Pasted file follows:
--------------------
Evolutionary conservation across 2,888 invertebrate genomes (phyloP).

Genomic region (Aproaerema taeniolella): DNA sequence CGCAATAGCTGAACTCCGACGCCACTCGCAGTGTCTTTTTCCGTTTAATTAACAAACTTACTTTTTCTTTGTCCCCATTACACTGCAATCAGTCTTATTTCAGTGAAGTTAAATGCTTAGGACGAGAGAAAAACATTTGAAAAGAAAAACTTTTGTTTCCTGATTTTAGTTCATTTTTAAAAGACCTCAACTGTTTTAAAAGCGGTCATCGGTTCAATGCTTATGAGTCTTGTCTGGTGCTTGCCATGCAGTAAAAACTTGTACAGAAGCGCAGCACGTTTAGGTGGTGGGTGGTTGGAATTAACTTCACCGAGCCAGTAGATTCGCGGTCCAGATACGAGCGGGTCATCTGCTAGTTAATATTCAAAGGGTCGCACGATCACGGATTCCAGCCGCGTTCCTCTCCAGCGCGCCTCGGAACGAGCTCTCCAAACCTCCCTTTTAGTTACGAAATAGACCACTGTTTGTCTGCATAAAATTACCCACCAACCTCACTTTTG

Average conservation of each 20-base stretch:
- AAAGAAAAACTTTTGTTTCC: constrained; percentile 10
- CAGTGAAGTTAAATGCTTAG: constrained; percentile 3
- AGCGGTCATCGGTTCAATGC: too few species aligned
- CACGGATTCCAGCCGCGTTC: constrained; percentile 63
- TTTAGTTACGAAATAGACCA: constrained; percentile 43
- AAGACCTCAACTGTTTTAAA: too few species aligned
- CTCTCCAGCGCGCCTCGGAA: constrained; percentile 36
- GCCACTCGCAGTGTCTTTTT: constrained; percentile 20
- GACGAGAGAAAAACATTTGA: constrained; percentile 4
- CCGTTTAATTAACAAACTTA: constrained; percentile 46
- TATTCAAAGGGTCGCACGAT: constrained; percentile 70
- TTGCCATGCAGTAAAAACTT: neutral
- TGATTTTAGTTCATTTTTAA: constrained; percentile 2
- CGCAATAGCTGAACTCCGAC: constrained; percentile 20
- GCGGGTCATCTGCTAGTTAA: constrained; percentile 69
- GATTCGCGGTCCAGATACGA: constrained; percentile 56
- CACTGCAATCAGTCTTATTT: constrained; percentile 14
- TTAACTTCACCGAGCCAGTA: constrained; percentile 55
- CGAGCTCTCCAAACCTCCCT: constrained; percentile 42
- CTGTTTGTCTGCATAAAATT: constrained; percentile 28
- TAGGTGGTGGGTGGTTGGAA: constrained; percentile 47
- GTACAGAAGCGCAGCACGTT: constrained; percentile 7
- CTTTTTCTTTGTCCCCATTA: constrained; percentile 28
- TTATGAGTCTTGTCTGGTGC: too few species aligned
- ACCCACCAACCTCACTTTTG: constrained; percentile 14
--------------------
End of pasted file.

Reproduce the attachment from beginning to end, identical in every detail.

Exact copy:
Evolutionary conservation across 2,888 invertebrate genomes (phyloP).

Genomic region (Aproaerema taeniolella): DNA sequence CGCAATAGCTGAACTCCGACGCCACTCGCAGTGTCTTTTTCCGTTTAATTAACAAACTTACTTTTTCTTTGTCCCCATTACACTGCAATCAGTCTTATTTCAGTGAAGTTAAATGCTTAGGACGAGAGAAAAACATTTGAAAAGAAAAACTTTTGTTTCCTGATTTTAGTTCATTTTTAAAAGACCTCAACTGTTTTAAAAGCGGTCATCGGTTCAATGCTTATGAGTCTTGTCTGGTGCTTGCCATGCAGTAAAAACTTGTACAGAAGCGCAGCACGTTTAGGTGGTGGGTGGTTGGAATTAACTTCACCGAGCCAGTAGATTCGCGGTCCAGATACGAGCGGGTCATCTGCTAGTTAATATTCAAAGGGTCGCACGATCACGGATTCCAGCCGCGTTCCTCTCCAGCGCGCCTCGGAACGAGCTCTCCAAACCTCCCTTTTAGTTACGAAATAGACCACTGTTTGTCTGCATAAAATTACCCACCAACCTCACTTTTG

Average conservation of each 20-base stretch:
- AAAGAAAAACTTTTGTTTCC: constrained; percentile 10
- CAGTGAAGTTAAATGCTTAG: constrained; percentile 3
- AGCGGTCATCGGTTCAATGC: too few species aligned
- CACGGATTCCAGCCGCGTTC: constrained; percentile 63
- TTTAGTTACGAAATAGACCA: constrained; percentile 43
- AAGACCTCAACTGTTTTAAA: too few species aligned
- CTCTCCAGCGCGCCTCGGAA: constrained; percentile 36
- GCCACTCGCAGTGTCTTTTT: constrained; percentile 20
- GACGAGAGAAAAACATTTGA: constrained; percentile 4
- CCGTTTAATTAACAAACTTA: constrained; percentile 46
- TATTCAAAGGGTCGCACGAT: constrained; percentile 70
- TTGCCATGCAGTAAAAACTT: neutral
- TGATTTTAGTTCATTTTTAA: constrained; percentile 2
- CGCAATAGCTGAACTCCGAC: constrained; percentile 20
- GCGGGTCATCTGCTAGTTAA: constrained; percentile 69
- GATTCGCGGTCCAGATACGA: constrained; percentile 56
- CACTGCAATCAGTCTTATTT: constrained; percentile 14
- TTAACTTCACCGAGCCAGTA: constrained; percentile 55
- CGAGCTCTCCAAACCTCCCT: constrained; percentile 42
- CTGTTTGTCTGCATAAAATT: constrained; percentile 28
- TAGGTGGTGGGTGGTTGGAA: constrained; percentile 47
- GTACAGAAGCGCAGCACGTT: constrained; percentile 7
- CTTTTTCTTTGTCCCCATTA: constrained; percentile 28
- TTATGAGTCTTGTCTGGTGC: too few species aligned
- ACCCACCAACCTCACTTTTG: constrained; percentile 14